Out of all the children whom I have taught, one student sticks out. Woo Hyuk, 9 years old, came to our school having lived for a while in Canada. During his time here in Korea he forgot English. He knew the basic sounds of English but didn’t know how to read at A higher level reading with complex sentence structures. When he joined my class he barely spoke, and his writing was very poor. In fact he tried to write messily so that we couldn’t see what he wrote.
Over the course of 8 months his English got better and better. He moved up in our program. I worked one-on-one with Woo Hyuk after class. I gave him some extra homework and tried as much as possible to build his confidence. I praised him and tried to create a positive environment for him to learn in. We tried, as with all students, to get him to think more creatively and on his own. This is something that is difficult in a society like Korea where students are taught more to memorize and TO repeat things over and over again to learn them and where creativity is not encouraged. In February of 2008, Woo Hyuk moved to Vancouver.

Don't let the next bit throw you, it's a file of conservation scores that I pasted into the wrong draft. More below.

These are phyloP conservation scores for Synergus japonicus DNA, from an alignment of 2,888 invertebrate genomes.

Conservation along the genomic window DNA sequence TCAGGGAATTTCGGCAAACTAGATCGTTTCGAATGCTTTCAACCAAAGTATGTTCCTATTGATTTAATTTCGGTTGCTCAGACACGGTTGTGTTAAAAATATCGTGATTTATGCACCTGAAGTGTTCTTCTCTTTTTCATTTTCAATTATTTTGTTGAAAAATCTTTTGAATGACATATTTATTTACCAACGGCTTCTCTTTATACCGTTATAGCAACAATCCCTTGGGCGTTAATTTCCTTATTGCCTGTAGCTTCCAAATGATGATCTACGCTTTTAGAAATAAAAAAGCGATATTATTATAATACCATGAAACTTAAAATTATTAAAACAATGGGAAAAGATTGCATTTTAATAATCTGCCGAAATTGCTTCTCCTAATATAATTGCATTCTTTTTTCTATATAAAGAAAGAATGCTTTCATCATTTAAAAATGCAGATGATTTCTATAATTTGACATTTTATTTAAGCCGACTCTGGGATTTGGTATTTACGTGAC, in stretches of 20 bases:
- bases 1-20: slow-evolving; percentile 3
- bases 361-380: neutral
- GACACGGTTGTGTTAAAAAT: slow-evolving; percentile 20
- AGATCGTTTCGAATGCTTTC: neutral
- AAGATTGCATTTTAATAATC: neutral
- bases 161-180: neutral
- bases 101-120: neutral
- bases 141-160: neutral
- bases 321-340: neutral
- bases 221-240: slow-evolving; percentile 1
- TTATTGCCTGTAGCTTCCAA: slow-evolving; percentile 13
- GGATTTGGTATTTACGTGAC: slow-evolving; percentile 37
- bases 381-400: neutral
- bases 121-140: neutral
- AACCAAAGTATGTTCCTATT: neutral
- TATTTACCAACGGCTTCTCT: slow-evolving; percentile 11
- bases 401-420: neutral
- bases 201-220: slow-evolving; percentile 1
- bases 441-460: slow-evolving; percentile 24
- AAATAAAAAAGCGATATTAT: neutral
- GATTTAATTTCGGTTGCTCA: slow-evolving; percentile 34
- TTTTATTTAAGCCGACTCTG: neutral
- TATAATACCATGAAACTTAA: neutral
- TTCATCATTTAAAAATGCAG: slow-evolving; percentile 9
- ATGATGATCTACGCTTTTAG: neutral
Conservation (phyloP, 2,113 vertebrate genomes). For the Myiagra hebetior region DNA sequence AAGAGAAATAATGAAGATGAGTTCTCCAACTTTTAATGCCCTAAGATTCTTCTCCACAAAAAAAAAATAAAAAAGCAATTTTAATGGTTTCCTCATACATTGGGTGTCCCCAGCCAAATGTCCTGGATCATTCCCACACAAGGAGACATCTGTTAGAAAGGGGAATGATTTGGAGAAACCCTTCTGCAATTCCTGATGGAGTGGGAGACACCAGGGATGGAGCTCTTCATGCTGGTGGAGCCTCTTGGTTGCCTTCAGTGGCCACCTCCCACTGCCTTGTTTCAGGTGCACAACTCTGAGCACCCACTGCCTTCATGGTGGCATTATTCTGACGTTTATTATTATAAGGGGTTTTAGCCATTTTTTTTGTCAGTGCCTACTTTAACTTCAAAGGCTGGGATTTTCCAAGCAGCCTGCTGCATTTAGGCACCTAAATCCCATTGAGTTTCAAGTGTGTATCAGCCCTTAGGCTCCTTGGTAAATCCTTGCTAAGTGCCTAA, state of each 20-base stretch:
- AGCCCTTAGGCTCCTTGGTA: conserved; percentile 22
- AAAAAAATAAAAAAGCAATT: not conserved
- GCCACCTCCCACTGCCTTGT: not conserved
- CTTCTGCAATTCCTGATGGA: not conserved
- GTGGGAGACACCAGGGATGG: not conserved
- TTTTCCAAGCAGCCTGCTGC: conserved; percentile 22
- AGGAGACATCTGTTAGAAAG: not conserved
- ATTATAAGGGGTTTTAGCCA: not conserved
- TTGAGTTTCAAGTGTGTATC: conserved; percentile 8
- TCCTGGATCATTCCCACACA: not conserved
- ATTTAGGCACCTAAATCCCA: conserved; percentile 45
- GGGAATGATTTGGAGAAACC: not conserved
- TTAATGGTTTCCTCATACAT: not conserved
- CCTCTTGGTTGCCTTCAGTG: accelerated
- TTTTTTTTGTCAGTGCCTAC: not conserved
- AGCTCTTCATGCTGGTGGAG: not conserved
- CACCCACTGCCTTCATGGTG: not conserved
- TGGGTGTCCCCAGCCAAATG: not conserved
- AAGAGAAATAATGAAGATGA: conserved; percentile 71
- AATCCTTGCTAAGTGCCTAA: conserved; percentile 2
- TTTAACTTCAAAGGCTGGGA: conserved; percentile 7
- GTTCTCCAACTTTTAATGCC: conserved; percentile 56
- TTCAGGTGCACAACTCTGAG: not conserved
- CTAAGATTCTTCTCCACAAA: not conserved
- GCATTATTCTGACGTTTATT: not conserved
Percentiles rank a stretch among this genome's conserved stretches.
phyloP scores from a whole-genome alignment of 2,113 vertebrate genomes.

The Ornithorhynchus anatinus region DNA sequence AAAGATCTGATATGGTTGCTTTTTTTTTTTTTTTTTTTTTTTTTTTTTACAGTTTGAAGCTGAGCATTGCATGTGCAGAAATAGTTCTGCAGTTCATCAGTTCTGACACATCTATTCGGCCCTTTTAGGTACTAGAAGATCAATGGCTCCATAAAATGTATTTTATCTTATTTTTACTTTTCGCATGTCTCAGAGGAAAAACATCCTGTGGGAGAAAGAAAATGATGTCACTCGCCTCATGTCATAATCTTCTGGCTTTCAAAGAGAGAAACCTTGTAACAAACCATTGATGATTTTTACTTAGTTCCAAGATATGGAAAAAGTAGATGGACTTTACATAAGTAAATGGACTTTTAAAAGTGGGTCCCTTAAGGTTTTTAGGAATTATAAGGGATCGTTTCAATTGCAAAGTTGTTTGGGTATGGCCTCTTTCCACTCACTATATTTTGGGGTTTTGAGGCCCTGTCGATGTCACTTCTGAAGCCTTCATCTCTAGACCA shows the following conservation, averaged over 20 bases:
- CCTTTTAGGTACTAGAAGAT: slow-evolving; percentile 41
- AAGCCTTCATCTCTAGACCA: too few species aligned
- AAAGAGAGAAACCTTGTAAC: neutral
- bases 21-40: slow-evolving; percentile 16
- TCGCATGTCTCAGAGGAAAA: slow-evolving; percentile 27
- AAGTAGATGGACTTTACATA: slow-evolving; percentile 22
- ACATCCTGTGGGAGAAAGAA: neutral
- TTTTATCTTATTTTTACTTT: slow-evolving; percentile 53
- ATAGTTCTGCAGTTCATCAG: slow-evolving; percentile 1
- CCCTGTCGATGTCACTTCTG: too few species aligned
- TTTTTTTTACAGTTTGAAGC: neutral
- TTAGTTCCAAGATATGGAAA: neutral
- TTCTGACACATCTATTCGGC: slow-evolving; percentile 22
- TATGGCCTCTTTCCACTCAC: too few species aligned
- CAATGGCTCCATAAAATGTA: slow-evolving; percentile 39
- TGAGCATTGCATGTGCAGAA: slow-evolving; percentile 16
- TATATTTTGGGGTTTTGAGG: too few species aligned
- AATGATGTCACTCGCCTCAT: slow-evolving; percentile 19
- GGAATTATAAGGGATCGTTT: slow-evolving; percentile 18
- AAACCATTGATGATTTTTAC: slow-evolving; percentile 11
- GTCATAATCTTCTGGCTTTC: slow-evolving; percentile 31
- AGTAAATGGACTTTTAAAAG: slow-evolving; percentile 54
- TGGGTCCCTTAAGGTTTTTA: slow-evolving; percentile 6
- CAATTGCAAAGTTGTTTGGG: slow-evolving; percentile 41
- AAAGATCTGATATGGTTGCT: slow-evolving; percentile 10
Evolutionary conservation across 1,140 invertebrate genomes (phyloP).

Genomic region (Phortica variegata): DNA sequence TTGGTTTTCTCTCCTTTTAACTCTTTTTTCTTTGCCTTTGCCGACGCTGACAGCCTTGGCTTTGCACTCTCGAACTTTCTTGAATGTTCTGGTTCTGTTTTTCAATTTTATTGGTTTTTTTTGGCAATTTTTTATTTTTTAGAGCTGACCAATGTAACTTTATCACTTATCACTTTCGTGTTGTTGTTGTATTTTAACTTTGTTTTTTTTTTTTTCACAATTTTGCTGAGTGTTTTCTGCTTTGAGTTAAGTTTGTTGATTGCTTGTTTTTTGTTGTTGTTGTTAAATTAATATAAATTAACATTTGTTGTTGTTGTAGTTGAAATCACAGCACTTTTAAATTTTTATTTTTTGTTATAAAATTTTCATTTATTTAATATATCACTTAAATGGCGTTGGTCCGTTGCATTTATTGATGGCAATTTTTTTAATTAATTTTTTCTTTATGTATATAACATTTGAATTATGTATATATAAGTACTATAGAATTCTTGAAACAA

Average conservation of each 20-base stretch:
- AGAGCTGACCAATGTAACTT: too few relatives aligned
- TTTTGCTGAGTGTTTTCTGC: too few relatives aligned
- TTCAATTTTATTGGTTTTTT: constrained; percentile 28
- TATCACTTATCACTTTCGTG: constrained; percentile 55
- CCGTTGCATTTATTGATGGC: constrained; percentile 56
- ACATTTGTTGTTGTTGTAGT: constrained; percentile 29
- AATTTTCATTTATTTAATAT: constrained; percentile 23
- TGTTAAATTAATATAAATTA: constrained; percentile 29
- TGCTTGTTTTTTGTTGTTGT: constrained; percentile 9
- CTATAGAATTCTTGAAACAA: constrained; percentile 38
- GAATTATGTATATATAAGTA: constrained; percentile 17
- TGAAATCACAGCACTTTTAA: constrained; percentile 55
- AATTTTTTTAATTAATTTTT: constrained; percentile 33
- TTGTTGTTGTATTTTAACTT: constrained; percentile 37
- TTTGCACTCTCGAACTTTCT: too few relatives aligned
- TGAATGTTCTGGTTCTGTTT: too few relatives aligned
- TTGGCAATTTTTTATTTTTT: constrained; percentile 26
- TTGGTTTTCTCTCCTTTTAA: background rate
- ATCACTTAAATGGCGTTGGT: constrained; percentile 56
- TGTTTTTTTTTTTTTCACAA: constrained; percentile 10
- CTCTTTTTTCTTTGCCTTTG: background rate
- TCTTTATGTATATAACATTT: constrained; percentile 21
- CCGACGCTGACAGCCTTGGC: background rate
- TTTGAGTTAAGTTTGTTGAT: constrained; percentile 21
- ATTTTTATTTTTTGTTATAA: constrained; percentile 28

The Vancouver Board of Education gave him a test to see if he needed special classes in English. Woo Hyuk passed and is now in a normal school with no English as a Second Language supports.